Living History

October 22, 2014

     Many things happen over the course of one’s lifetime and moreover the course of history that are of note.  Events such as the Civil War, Westward Migration, 9/11, the Watergate Scandal, and the list goes on, happened in someone’s actual lifetime.  Some of those happened in our very own.  One can’t help but think what will our time be known for?  Will it be remembered at all?  There are no doubt good and bad events going on all of the time, all around us.  For example, the good: our first African-American President, the creation and expansion of the Internet, and the Internet resulted in the first truly global business and social network of people living as one.  Now the bad: world terrorism, the Trayvon Martin incident, and Ebola (at least we all hope it doesn’t become of note).  That begs the question of what it is that our time wants to or will be known for?  Do we have the power to make that choice?  Or the alternative may be that it isn’t so bad to be historically anonymous.  Certainly anonymity has it positives.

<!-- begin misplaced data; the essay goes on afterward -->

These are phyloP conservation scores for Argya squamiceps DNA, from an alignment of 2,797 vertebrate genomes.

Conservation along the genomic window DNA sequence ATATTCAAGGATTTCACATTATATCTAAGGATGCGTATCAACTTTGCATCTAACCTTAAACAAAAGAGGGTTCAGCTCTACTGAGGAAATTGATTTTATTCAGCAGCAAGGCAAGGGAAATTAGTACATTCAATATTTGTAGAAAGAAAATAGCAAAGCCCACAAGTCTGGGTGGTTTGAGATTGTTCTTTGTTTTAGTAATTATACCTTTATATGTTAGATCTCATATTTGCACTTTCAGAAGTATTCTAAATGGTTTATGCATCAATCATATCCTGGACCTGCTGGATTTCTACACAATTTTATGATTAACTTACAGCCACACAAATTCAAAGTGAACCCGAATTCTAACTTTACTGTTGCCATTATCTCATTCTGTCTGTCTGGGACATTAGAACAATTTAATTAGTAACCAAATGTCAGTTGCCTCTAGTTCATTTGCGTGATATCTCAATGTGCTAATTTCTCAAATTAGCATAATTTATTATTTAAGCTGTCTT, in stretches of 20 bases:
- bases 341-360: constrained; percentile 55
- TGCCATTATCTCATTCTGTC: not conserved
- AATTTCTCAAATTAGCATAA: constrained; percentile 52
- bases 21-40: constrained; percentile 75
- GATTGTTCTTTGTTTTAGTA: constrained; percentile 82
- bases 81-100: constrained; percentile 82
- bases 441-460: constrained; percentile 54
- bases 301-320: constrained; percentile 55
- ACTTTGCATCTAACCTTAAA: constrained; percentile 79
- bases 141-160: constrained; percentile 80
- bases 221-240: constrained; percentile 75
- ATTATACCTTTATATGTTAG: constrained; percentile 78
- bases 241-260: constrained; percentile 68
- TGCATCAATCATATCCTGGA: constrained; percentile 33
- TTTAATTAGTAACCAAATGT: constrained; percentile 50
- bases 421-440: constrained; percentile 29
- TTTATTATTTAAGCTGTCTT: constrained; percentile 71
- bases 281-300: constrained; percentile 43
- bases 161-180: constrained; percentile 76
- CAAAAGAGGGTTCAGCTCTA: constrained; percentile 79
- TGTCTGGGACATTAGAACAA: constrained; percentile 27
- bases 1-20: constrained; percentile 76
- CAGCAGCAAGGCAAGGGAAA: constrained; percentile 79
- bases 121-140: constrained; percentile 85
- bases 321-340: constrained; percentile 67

In history classes throughout Lexington High School, and many others classes for that matter, current events are discussed.  These discussions provide clarity and understanding to students and teachers alike.  When we take a step back though, we must wonder what the historical significance of these events truly is or even if they will be viewed as significant at all?  Living during a historically significant time period is appealing, but historical anonymity doesn’t seem all that bad either.

 

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Jeremy Wieseler

 

 

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